These sector numbers will be important in the next step, editing the disklabel:
$ disklabel xbd0
# /dev/rxbd0:
type: unknown
disk: disk0
label:
flags:
bytes/sector: 512
sectors/track: 63
tracks/cylinder: 16
sectors/cylinder: 1008
cylinders: 8322
total sectors: 8388608
rpm: 3600
interleave: 1
trackskew: 0
cylinderskew: 0
headswitch: 0           # microseconds
track-to-track seek: 0  # microseconds
drivedata: 0

16 partitions:
#        size    offset     fstype [fsize bsize cpg/sgs]
 a:   7863408         0     4.2BSD   2048 16384     0
 b:    525200   7863408       swap                   
 c:   8388608         0     unused      0     0
 d:   8388608         0     unused      0     0
We need to do a few things now:
  • Adjusting the total sectors
  • Adjusting the d partition, the full disk on x86.
  • adjusting the c partition, the NetBSD part of the disk. As all partitions will belong to this NetBSD installation, its size will be equal to the d partition.
  • Adjust the offset of the swap partition.
  • And finally adjust the size of our root partition, a in our case.
Let's do all that in one go:
$ disklabel -e xbd0                         
# /dev/rxbd0:
type: unknown
disk: disk0
label: 
flags:
bytes/sector: 512
sectors/track: 63
tracks/cylinder: 16
sectors/cylinder: 1008
cylinders: 8322
total sectors: 16777216
rpm: 3600
interleave: 1
trackskew: 0
cylinderskew: 0
headswitch: 0           # microseconds
track-to-track seek: 0  # microseconds
drivedata: 0 

16 partitions:
#        size    offset     fstype [fsize bsize cpg/sgs]
 a:  16252016         0     4.2BSD   2048 16384     0
 b:    525200  16252016       swap                   
 c:  16777216         0     unused      0     0
 d:  16777216         0     unused      0     0
With 16777216 as a (new) total sector count, and a swap size of (unchanged) 525200 sectors, this leaves 16252016 sectors for the root disk.

In Linux, the partition table would need to be initialized and I decided to reboot the VM to make this happen. Only afterwards I learned about disklabel -i -r: "Read the on-disk label for sd0, edit it using the built-in interactive editor and reinstall in-core as well as on-disk".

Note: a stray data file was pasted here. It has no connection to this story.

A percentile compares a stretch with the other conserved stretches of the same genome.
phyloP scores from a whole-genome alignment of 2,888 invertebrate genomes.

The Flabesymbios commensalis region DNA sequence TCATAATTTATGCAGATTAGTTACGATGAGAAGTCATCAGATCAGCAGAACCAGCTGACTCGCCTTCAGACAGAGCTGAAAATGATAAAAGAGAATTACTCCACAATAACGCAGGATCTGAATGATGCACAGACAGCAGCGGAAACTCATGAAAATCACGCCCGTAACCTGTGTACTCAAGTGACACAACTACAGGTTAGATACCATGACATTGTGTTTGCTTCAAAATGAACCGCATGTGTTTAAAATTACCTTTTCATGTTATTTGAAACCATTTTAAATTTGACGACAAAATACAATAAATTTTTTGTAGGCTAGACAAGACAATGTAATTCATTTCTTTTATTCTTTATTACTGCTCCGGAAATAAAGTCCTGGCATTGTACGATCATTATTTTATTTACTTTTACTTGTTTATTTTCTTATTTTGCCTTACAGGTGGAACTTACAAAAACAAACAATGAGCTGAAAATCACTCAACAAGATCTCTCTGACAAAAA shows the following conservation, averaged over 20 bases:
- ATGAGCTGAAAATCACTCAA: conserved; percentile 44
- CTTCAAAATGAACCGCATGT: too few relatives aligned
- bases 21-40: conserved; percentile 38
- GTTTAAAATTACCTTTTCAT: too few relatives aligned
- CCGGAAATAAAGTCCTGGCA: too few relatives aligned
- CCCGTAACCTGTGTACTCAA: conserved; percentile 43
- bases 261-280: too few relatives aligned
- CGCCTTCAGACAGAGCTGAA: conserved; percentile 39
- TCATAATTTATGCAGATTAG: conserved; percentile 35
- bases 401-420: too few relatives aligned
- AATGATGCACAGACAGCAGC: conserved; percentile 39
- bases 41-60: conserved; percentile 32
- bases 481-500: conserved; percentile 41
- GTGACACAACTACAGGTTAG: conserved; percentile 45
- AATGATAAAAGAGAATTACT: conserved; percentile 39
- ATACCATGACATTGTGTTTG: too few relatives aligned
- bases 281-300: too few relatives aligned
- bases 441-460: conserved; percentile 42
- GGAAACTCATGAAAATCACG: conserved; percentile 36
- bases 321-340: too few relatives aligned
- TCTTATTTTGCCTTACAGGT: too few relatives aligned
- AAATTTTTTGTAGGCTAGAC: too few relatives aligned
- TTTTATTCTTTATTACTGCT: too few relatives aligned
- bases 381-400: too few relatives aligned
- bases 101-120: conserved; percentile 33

Now that the disklabel has been adjusted, we still need to resize the file system:
$ resize_ffs -p -v /dev/rxbd0a
It's required to manually run fsck on file system before you can resize it

 Did you run fsck on your disk (Yes/No) ? Yes
Growing fs from 1965852 blocks to 4063004 blocks.

$ df -h /
Filesystem         Size       Used      Avail %Cap Mounted on
/dev/xbd0a         3.6G       3.4G       8.5M  99% /
Hm, still nothing. Rebooting the VM once more, but now fsck was unhappy:
Starting root file system check:
/dev/rxbd0a: BAD SUPER BLOCK: VALUES IN SUPER BLOCK DISAGREE WITH THOSE IN FIRST ALTERNATE

/dev/rxbd0a: UNEXPECTED INCONSISTENCY; RUN fsck_ffs MANUALLY.
Automatic file system check failed; help!
ERROR: ABORTING BOOT (sending SIGTERM to parent)!
[1]   Terminated              (stty status "^T...
Enter pathname of shell or RETURN for /bin/sh:

# fsck_ffs -f /dev/rxbd0a
** /dev/rxbd0a
BAD SUPER BLOCK: VALUES IN SUPER BLOCK DISAGREE WITH THOSE IN FIRST ALTERNATE
** File system is already clean
** Last Mounted on /
** Root file system
** Phase 1 - Check Blocks and Sizes
** Phase 2 - Check Pathnames
** Phase 3 - Check Connectivity
** Phase 4 - Check Reference Counts
** Phase 5 - Check Cyl groups
ALTERNATE SUPERBLK(S) ARE INCORRECT
SALVAGE? [yn] y

SUMMARY INFORMATION BAD
SALVAGE? [yn] y

BLK(S) MISSING IN BIT MAPS
SALVAGE? [yn] y

158187 files, 1806197 used, 99638 free (654 frags, 12373 blocks, 0.0% fragmentation)

***** FILE SYSTEM WAS MODIFIED *****
While we're in this rescue shell, let's try resize_ffs once more:
# resize_ffs -p -v /dev/rxbd0a
It's required to manually run fsck on file system before you can resize it

 Did you run fsck on your disk (Yes/No) ? Yes
Growing fs from 1965852 blocks to 4063004 blocks.
Another reboot later and now the system is able to see its new disk space:
$ df -h /
Filesystem         Size       Used      Avail %Cap Mounted on
/dev/xbd0a         7.5G       3.4G       3.7G  48% /

From autofs to systemd.automount

The venerable autofs mechanism to automatically mount and unmount network shares still works with today's systems but lately I noticed that NFS and CIFS shares would hang when I unplug my laptop from the local network and connect at another site (e.g. work, or a random coffee shop) where the usual network shares are not reachable. More and more processes will hang (and waiting for the network resource to re-appear) and eventually the machine will be almost unusable and only a reboot may help.

Of course one could configure a VPN to make these resources available all the time, but I don't really need these network shares and I'm already running a VPN when I'm out and about, so this would be unnecessary and overly complicated. With the reign of systemd it is now possible to have systemd handle automounting via the systemd.automount unit, so let's see if it handles these situations better.

autofs

While several tutorials on how to implement this already exist, let's recap first how autofs works. The main configuration file is /etc/auto.master, containing nothing more than:
+dir:/etc/auto.master.d
+auto.master
In /etc/auto.master.d the real map files are referenced:
$ cat /etc/auto.master.d/local.autofs 
/mnt/smb /etc/auto.cifs
/mnt/nfs /etc/auto.nfs